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Clin Cancer Res. 2004 Aug 1;10(15):4944-58.

Global gene expression profile of nasopharyngeal carcinoma by laser capture microdissection and complementary DNA microarrays.

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  • 1Oral and Pharyngeal Cancer Branch, National Institute of Dental and Craniofacial Research, and Laboratory of Pathology, National Cancer Institute, NIH, Bethesda, Maryland 20892, USA.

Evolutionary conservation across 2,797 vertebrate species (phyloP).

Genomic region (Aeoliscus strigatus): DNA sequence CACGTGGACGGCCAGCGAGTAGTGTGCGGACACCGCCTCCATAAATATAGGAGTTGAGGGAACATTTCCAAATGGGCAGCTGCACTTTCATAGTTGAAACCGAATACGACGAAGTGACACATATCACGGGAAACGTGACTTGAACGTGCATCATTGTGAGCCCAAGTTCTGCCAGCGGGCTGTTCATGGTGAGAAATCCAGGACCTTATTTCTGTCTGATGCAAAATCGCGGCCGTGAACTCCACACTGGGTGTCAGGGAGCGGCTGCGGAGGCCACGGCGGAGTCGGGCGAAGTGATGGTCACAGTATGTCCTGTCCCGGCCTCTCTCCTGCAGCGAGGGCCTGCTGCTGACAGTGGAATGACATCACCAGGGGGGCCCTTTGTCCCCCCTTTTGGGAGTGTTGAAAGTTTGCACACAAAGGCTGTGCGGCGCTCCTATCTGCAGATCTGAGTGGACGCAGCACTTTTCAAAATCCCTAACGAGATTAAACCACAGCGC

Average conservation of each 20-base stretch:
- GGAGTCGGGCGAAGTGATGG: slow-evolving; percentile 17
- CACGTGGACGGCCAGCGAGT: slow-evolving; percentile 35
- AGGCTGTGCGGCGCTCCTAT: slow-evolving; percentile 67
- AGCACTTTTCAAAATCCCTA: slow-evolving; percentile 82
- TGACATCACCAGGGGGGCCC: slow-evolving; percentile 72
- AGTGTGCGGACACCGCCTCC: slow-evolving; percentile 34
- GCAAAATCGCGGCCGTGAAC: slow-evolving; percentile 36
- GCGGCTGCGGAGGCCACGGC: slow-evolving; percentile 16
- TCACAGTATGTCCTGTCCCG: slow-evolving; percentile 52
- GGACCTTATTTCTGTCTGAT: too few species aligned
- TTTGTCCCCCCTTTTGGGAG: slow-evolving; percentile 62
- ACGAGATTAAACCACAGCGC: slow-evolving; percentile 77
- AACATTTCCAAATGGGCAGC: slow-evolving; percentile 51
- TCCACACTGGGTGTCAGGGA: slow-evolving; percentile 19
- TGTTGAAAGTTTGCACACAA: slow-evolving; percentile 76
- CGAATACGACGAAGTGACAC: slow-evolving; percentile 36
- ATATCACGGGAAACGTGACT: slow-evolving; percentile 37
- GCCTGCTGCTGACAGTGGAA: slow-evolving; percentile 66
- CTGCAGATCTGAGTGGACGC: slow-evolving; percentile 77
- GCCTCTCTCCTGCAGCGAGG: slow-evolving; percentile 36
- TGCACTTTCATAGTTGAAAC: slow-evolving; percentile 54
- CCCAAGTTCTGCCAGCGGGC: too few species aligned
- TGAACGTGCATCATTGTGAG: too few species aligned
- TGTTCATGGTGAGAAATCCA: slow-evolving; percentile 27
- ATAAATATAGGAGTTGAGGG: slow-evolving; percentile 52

A number of genetic and epigenetic changes underlying the development of nasopharyngeal carcinomas have recently been identified. However, there is still limited information on the nature of the genes and gene products whose aberrant expression and activity promote the malignant conversion of nasopharyngeal epithelium. Here, we have performed a genome-wide transcriptome analysis by probing cDNA microarrays with fluorescent-labeled amplified RNA derived from laser capture microdissected cells procured from normal nasopharyngeal epithelium and areas of metaplasia-dysplasia and carcinoma from EBV-associated nasopharyngeal carcinomas. This approach enabled the identification of genes differentially expressed in each cell population, as well as numerous genes whose expression can help explain the aggressive clinical nature of this tumor type. For example, genes indicating cell cycle aberrations (cyclin D2, cyclin B1, activator of S-phase kinase, and the cell cycle checkpoint kinase, CHK1) and invasive-metastatic potential (matrix metalloproteinase 11, v-Ral, and integrin beta(4)) were highly expressed in tumor cells. In contrast, genes underexpressed in tumors included genes involved in apoptosis (B-cell CLL/lymphoma 6, secretory leukocyte protease inhibitor, and calpastatin), cell structure (keratin 7 and carcinoembryonic antigen-related cell adhesion molecule 6), and putative tumor suppressor genes (H-Ras-like suppressor 3, retinoic acid receptor responder 1, and growth arrested specific 8) among others. Gene expression patterns also suggested alterations in the Wnt/beta-catenin and transforming growth factor beta pathways in nasopharyngeal carcinoma. Thus, expression profiles indicate that aberrant expression of growth, survival, and invasion-promoting genes may contribute to the molecular pathogenesis of nasopharyngeal carcinoma. Ultimately, this approach may facilitate the identification of clinical useful markers of disease progression and novel potential therapeutic targets for nasopharyngeal carcinoma.

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